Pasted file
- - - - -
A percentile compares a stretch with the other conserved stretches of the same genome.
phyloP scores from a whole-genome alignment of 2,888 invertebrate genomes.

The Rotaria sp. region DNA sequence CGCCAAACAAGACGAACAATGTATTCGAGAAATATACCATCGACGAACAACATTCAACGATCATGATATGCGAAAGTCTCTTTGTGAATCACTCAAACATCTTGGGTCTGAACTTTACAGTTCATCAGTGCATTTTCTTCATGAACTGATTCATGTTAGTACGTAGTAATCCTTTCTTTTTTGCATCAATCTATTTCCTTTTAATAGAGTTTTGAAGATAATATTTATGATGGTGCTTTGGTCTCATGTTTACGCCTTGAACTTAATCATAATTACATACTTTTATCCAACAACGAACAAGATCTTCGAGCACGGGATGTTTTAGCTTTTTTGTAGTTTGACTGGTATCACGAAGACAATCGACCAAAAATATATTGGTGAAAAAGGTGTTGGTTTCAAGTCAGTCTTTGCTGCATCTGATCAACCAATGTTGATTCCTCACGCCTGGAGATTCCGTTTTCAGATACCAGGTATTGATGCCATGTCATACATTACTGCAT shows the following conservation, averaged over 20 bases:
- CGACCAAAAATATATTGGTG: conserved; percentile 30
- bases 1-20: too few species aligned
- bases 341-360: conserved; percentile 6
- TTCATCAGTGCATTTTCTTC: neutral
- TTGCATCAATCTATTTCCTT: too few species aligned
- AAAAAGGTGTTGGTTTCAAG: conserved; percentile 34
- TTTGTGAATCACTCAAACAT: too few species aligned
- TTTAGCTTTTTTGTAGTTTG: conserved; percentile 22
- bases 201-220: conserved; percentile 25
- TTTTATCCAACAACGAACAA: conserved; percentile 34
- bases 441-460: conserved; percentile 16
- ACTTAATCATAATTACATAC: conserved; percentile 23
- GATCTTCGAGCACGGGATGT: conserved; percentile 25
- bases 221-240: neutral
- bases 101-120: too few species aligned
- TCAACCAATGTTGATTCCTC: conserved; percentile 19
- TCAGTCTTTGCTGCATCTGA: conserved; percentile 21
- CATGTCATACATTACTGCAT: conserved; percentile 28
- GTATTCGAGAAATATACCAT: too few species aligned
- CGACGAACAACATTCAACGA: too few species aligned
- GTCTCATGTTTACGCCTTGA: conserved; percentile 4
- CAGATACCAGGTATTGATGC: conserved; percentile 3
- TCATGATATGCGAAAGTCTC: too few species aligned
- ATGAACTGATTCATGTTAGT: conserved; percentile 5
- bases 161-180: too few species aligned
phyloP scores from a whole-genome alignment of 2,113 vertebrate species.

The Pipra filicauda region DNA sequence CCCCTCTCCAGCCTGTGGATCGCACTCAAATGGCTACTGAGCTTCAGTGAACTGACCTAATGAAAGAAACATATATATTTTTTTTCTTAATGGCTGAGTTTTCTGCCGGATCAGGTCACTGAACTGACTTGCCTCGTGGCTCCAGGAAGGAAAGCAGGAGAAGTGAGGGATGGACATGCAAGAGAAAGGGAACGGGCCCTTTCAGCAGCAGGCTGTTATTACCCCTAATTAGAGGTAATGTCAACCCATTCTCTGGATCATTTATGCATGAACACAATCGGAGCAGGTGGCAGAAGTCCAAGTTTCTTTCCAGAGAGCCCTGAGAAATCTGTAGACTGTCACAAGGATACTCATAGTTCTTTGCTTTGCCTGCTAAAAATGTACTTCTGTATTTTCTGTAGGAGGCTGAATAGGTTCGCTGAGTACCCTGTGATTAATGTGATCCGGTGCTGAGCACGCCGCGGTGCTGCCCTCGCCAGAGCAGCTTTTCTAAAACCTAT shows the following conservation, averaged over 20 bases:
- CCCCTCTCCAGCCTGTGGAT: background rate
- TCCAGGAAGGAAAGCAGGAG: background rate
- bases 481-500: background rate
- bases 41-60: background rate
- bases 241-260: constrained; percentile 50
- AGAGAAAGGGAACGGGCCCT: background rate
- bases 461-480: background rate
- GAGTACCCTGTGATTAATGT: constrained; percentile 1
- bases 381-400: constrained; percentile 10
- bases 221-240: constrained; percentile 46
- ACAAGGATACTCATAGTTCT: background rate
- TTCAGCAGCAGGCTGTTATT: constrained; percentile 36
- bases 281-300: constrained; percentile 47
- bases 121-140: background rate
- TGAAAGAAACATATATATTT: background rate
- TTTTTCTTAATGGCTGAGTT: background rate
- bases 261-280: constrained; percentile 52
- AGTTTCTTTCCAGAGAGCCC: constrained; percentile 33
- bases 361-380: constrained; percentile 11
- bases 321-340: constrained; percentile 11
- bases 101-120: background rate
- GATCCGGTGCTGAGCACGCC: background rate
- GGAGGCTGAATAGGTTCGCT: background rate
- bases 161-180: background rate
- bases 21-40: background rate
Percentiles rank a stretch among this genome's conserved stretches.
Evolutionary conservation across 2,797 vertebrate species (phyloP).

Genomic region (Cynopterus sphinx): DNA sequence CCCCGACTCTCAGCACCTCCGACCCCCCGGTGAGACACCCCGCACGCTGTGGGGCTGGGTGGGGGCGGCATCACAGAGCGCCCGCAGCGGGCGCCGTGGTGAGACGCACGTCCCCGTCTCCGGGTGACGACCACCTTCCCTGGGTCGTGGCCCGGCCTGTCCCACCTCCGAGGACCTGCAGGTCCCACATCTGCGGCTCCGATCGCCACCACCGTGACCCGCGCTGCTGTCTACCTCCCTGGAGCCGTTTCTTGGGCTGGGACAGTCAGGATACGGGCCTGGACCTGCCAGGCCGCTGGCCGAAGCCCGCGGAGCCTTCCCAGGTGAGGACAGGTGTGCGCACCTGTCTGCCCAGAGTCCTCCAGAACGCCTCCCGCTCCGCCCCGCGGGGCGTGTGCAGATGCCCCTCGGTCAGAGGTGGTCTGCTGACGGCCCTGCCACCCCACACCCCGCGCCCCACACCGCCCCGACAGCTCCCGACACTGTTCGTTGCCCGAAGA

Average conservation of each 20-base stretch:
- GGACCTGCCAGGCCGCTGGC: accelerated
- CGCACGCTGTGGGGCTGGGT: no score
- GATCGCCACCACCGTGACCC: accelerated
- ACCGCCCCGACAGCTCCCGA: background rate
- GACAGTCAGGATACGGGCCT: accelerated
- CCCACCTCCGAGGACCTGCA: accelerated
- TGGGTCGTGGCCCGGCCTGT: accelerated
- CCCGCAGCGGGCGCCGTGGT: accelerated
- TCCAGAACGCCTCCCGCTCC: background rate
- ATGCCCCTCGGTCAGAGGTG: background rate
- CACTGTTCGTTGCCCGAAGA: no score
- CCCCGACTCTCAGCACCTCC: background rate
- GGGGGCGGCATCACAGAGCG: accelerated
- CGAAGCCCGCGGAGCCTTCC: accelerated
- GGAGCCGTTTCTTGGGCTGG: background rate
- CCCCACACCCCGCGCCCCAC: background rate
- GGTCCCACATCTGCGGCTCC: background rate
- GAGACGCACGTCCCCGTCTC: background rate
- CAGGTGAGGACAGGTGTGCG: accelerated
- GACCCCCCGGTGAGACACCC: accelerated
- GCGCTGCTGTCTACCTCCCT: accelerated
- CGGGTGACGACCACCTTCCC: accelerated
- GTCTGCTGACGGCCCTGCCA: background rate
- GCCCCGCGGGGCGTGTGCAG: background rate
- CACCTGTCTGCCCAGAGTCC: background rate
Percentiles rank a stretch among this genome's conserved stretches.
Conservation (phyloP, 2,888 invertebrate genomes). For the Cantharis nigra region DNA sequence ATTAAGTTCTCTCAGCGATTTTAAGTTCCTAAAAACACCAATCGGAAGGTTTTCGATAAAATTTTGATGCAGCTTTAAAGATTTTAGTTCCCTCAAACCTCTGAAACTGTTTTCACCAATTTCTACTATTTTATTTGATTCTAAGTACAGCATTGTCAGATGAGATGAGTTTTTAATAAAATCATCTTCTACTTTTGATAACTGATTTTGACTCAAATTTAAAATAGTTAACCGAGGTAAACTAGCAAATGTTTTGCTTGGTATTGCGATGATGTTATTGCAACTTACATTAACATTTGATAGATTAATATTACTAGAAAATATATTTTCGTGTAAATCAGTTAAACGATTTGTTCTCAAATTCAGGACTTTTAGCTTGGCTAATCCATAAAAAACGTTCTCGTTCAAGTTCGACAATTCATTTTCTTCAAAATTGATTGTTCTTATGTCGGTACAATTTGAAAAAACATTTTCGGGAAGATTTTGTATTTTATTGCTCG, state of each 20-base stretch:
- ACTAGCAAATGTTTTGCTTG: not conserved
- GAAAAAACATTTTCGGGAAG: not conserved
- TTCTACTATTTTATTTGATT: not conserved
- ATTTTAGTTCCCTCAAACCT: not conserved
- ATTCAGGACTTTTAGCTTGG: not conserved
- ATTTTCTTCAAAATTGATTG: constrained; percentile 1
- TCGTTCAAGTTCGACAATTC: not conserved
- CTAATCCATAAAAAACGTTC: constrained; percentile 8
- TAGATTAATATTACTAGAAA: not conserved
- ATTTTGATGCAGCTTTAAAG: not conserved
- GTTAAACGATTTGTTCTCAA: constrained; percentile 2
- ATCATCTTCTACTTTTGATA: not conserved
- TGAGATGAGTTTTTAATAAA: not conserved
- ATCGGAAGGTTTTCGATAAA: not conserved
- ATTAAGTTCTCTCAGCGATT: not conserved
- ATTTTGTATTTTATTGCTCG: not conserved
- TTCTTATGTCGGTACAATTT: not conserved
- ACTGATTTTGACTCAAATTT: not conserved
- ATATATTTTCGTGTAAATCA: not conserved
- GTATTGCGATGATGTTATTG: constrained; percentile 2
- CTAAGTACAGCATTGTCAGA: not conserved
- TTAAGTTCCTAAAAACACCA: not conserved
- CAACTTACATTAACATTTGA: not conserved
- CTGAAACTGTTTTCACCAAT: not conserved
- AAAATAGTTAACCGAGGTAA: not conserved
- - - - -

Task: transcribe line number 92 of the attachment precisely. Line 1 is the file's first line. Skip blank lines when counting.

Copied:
- ATTTTCTTCAAAATTGATTG: constrained; percentile 1